Remarkably, the outstanding feature of rice snoRNA gene organization is the prevalence of intronic snoRNA clusters in the rice genome, which was identified initially from rice hsp70 and four other protein-coding genes (28,29). The intronic gene clusters imply a novel gene organization and gene expression, i.e. the transcription of snoRNAs as a polycistron in an mRNA precursor of the host gene and probably a splicing-independent processing pathway involving endonucleolytic cleavage as well as exonucleolytic trimming to release all individual snoRNAs (26). This novel polycistronic organization is clearly different from intronic snoRNA genes found in both yeast and vertebrates, where the mode of one snoRNA per intron is strictly maintained when a host gene encodes numerous snoRNAs (44). To our knowledge, the intronic snoRNA gene cluster as a novel polycistronic organization is unique to plants and not found in any other organism. It is worth noting that although the intronic snoRNA polycistron is now a characteristic of plants, there are only a few intronic snoRNA clusters in Arabidopsis (27,29). This probably reflects the small and compact genome size (~120 Mb) of Arabidopsis (45), where most introns are too small (~170 bp on average) to accommodate clustering snoRNAs. It is therefore likely that the prevalence of the intronic snoRNA gene cluster would be related to the large genome in monocotyledonous plants, such as rice and other cereals.

All snoRNA guides for rRNA methylation are intron encoded in vertebrates, emphasising the expression coordination between host genes of snoRNAs and rRNA genes, and the absolute linkage of splicing with rRNA modification. However, plant methylation guide snoRNAs display two distinct genomic organizations, intronic and non-intronic polycistron, implying two different mechanisms of snoRNA expression. In particular, a splicing-independent processing pathway was suggested in regulation of the production of snoRNAs under varying extreme environmental conditions which plants generally have to tolerate, and extreme conditions when splicing may be shut down (27).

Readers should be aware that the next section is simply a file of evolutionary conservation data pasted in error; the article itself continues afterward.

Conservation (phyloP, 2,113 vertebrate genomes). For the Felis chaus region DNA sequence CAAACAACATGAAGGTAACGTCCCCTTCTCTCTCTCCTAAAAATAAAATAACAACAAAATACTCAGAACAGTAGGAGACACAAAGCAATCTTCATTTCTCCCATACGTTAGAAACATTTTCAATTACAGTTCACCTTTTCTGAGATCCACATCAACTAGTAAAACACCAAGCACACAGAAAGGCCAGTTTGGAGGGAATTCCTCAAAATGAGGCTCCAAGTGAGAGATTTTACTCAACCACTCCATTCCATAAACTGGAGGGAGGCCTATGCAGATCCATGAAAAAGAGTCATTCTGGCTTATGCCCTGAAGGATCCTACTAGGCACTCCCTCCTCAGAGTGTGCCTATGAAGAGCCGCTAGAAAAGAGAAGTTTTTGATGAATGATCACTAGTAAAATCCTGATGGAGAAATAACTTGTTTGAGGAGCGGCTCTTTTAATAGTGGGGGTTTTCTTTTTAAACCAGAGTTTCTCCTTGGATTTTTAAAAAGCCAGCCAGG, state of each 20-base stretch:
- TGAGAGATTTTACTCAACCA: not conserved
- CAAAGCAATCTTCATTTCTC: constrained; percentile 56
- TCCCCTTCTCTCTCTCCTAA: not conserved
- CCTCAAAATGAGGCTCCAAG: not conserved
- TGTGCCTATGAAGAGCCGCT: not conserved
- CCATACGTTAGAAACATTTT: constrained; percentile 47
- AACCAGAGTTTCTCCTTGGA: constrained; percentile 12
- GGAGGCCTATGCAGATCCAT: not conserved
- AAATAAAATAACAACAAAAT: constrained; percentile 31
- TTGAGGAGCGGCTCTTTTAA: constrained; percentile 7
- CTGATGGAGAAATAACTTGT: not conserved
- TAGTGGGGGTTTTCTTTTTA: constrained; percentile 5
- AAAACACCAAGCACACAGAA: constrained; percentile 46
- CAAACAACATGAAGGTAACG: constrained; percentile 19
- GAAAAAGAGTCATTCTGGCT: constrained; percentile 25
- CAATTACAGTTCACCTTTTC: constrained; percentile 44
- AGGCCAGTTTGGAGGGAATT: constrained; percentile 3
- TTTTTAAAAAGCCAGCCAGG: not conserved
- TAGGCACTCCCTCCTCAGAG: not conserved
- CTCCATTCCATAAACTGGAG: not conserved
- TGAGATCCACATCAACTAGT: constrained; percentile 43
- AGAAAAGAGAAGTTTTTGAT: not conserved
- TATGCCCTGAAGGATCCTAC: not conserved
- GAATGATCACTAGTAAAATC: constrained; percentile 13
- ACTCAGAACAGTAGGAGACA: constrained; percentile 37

Sequence variation of snoRNA isoforms and functional evolution

Overall genomic analyses of rice demonstrate that plants have the highest number of known snoRNA genes among eukaryotes. This result is consistent with the highly repeated genome of monocotyledonous plants. In rice, ~42% of the genome was in exact 20 nt oligmer repeats, and at least 24% of the rice genome was identifiably of transposon origin (30). Frequent genetic rearrangements, including unequal crossover, gene conversion and duplication, during polyploidisation are largely responsible for the multiplication and redundancy of snoRNA genes in plants. A large number of snoRNA isoforms generated by duplication in rice display large sequence variation. In many cases, the function remains unchanged despite the extensive sequence divergence among snoRNA isoforms, implying a selection constraint for fixation of a snoRNA gene. However, the high diversity of snoRNA genes in plants demonstrates that functional evolution is in action. Accumulation of mutations in the rRNA complementary region may alter the function of rice snoRNA isoforms. New snoRNA isoforms with novel functions have appeared through duplication and mutation, as reported in Arabidopsis (23,24). In fact, functional evolution needs only a few changes in a snoRNA gene. A single nucleotide deletion or insertion in rRNA complementary sequence will create a non-functional gene or a new one, as in the case of Arabidopsis Z45 variants (22) and some rice snoRNA isoforms (data not shown). It is worth noting that the duplicated snoRNA genes in rice may have the same function but could well have a different or specific expression pattern. At present, few plant snoRNA gene promoters and differential expression have been investigated.